A Few Stories Worth Their Salt

After hearing today's readings at Mass, I wanted to share a favorite non-fiction book with you all.  For those who don't attend Mass, today's gospel reading was from Matthew 5:13-16: Jesus said to his disciples: “You are the salt of the earth. But if salt loses its taste, with what can it be seasoned? It is no longer good for anything but to be thrown out and trampled underfoot. You are the light of the world. A city set on a mountain cannot be hidden. Nor do they light a lamp and then put it … [Read more...]

An Attraction to Orthodoxy (Series)

As part of my Sunday's Good Book series, I posted about G.K. Chesterton's Orthodoxy and explained that there was a lot that I found compelling and challenging about his philosophy.  Since that's a sorta weird thing for an atheist to say, discussion ensued and is ongoing.  Here's all the posts on this topic to date: I Assign You Reading! - As a prelude to my discussion of Chesterton, I highlighted an essay by Eve Tushnet about when, if ever, people should let their ethics refute t … [Read more...]

Strobel’s One-Sided Cases

I’m reviewing Lee Strobel’s The Case for Christ: A Journalist's Personal Investigation of the Evidence for Jesus and The Case for Faith: A Journalist Investigates the Toughest Objections to Christianity together since my objections to both of them are pretty much the same. I was more interested in The Case for Christ, which focuses on evidence for the historical Christ and his divinity than The Case for Faith which focused on theodicy. I don’t view theodicy as that much of a problem for … [Read more...]

7 Quick Takes (1/21/11)

--1-- Earlier this week, I posted the lengthy list of books that readers recommended in response to my New Year's Challenge.  I've been looking through the list, and I'm narrowing down some books to start with.  This Sunday, I'll be posting my thoughts about Lee Strobel's The Case for Faith, a book I was in the middle of before I solicited suggestions.  The books that follow are the one's I'm most inclined to read next, so they may be showing up on a "Sunday's Good Book" feature sooner rather th … [Read more...]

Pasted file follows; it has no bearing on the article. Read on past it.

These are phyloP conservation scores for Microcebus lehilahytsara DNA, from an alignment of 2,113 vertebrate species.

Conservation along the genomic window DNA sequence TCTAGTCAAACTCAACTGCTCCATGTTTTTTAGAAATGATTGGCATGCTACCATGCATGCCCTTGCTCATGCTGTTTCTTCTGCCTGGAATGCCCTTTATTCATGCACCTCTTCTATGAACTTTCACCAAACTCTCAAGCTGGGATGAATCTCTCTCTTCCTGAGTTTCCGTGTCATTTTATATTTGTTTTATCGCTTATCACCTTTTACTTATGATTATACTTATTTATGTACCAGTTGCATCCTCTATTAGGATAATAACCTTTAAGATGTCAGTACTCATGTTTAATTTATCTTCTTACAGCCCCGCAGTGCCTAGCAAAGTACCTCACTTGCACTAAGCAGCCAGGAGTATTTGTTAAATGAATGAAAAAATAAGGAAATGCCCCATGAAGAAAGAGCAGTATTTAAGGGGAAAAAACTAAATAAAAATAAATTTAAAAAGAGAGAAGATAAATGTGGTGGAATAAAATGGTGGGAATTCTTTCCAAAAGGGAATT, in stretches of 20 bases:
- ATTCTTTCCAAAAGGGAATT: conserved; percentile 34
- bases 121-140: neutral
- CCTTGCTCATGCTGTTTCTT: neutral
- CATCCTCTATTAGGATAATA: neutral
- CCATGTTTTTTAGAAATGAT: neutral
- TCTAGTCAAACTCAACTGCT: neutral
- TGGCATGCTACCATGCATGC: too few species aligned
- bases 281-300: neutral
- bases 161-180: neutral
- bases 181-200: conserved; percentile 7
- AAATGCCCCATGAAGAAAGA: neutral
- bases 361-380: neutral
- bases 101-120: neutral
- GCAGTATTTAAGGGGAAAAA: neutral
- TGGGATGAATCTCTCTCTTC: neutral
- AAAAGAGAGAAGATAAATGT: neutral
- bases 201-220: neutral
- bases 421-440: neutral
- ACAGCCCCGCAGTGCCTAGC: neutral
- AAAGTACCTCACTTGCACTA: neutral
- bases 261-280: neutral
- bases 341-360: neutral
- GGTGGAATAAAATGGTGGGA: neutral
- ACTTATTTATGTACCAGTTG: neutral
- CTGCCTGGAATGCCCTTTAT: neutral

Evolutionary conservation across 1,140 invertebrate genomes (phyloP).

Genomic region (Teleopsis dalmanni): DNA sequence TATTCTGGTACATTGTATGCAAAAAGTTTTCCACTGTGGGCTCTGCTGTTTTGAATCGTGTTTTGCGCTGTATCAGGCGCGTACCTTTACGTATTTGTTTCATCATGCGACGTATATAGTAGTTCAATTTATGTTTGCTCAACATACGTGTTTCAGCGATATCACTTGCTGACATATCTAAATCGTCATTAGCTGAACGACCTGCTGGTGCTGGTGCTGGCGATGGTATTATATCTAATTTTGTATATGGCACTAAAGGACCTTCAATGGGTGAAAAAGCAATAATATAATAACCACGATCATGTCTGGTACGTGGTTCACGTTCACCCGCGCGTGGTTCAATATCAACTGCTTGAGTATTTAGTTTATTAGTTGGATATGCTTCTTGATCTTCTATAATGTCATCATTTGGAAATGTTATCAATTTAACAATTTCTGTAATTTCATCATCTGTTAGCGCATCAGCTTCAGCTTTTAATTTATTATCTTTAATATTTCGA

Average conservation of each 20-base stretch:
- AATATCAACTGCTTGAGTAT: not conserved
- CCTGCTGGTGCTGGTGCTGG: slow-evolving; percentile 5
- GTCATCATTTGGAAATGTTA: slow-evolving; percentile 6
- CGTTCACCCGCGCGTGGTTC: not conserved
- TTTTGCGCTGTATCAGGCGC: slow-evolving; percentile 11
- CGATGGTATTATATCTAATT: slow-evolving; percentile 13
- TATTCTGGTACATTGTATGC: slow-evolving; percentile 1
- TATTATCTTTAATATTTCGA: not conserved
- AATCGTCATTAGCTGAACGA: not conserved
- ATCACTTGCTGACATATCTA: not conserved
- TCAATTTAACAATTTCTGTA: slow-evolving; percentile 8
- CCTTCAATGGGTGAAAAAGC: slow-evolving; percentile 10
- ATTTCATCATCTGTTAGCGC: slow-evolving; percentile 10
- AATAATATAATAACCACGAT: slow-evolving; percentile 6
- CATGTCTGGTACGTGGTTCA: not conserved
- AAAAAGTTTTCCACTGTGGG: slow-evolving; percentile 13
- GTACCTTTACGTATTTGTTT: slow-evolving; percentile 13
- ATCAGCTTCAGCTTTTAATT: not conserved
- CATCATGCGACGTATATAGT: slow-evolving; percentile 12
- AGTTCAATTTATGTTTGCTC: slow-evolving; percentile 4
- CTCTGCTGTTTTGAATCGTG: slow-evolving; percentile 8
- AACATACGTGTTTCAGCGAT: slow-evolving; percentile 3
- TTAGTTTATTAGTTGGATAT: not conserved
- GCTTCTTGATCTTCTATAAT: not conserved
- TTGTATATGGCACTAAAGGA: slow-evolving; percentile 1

The Hefty, Crowdsourced Syllabus

Many of the people who replied to my New Year's Challenge to change my opinions about religion proposed books I should read.  Right up my alley, I thought, until I realized how very many books you all have read and enjoyed.  I'm going to pick out six or seven to start with and commit to reading one to two a month, so I don't get overwhelmed, but that means I won't get to a lot of these.I've posted the full list here both as a reference for other atheists who might wonder what Christians want … [Read more...]

Taking a Wrong Turn in the Moral Landscape

 I really, really wanted to like Sam Harris’s The Moral Landscape: How Science Can Determine Human Values. A large proportion of my philosophical disagreements with my boyfriend and with Christians generally center on the question of whether a belief in absolute morality is compatible with atheism, so I had my fingers crossed that this book would be useful to me as a rebuttal.Alas.The problems start with Harris’s definition of science: Some people [define] “science” in exceedi … [Read more...]

Ethics Without Other People are Empty

I don’t understand ethical systems or teleology meant for humans that doesn’t talk about our relationships to other humans.That, in a nutshell, is why I hated Steve Antinoff’s Spiritual Atheism. Antinoff tries to find a way for atheists to live without God. He writes ”Spiritual atheism begins with a triple realization: that our experience of ourselves and our world leaves us ultimately dissatisfied, that our dissatisfaction is intolerable and must be broken through, and that there is no God. … [Read more...]


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